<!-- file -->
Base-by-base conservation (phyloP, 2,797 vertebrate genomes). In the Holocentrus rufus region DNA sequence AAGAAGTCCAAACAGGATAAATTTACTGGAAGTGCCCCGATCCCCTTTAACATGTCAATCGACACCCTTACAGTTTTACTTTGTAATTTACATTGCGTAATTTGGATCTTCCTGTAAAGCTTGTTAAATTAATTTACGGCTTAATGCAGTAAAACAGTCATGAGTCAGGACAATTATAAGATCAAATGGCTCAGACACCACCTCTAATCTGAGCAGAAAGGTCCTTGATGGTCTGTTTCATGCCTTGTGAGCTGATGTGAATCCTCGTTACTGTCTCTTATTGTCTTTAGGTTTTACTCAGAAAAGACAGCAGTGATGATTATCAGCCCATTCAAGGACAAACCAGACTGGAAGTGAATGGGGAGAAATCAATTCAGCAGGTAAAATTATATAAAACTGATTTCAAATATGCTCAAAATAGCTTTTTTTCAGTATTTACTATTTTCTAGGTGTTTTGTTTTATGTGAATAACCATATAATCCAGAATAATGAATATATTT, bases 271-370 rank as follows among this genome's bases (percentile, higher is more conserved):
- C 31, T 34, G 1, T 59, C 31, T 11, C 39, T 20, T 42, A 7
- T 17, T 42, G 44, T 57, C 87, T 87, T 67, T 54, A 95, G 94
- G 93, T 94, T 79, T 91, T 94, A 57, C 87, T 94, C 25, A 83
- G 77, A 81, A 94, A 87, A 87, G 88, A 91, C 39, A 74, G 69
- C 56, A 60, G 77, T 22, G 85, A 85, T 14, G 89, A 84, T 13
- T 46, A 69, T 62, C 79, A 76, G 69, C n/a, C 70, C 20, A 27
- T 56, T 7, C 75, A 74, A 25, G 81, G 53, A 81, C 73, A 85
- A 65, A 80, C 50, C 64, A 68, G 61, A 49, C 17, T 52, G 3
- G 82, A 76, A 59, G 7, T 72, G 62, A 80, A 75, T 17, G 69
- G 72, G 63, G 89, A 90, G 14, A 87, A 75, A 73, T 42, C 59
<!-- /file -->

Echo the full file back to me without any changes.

Base-by-base conservation (phyloP, 2,797 vertebrate genomes). In the Holocentrus rufus region DNA sequence AAGAAGTCCAAACAGGATAAATTTACTGGAAGTGCCCCGATCCCCTTTAACATGTCAATCGACACCCTTACAGTTTTACTTTGTAATTTACATTGCGTAATTTGGATCTTCCTGTAAAGCTTGTTAAATTAATTTACGGCTTAATGCAGTAAAACAGTCATGAGTCAGGACAATTATAAGATCAAATGGCTCAGACACCACCTCTAATCTGAGCAGAAAGGTCCTTGATGGTCTGTTTCATGCCTTGTGAGCTGATGTGAATCCTCGTTACTGTCTCTTATTGTCTTTAGGTTTTACTCAGAAAAGACAGCAGTGATGATTATCAGCCCATTCAAGGACAAACCAGACTGGAAGTGAATGGGGAGAAATCAATTCAGCAGGTAAAATTATATAAAACTGATTTCAAATATGCTCAAAATAGCTTTTTTTCAGTATTTACTATTTTCTAGGTGTTTTGTTTTATGTGAATAACCATATAATCCAGAATAATGAATATATTT, bases 271-370 rank as follows among this genome's bases (percentile, higher is more conserved):
- C 31, T 34, G 1, T 59, C 31, T 11, C 39, T 20, T 42, A 7
- T 17, T 42, G 44, T 57, C 87, T 87, T 67, T 54, A 95, G 94
- G 93, T 94, T 79, T 91, T 94, A 57, C 87, T 94, C 25, A 83
- G 77, A 81, A 94, A 87, A 87, G 88, A 91, C 39, A 74, G 69
- C 56, A 60, G 77, T 22, G 85, A 85, T 14, G 89, A 84, T 13
- T 46, A 69, T 62, C 79, A 76, G 69, C n/a, C 70, C 20, A 27
- T 56, T 7, C 75, A 74, A 25, G 81, G 53, A 81, C 73, A 85
- A 65, A 80, C 50, C 64, A 68, G 61, A 49, C 17, T 52, G 3
- G 82, A 76, A 59, G 7, T 72, G 62, A 80, A 75, T 17, G 69
- G 72, G 63, G 89, A 90, G 14, A 87, A 75, A 73, T 42, C 59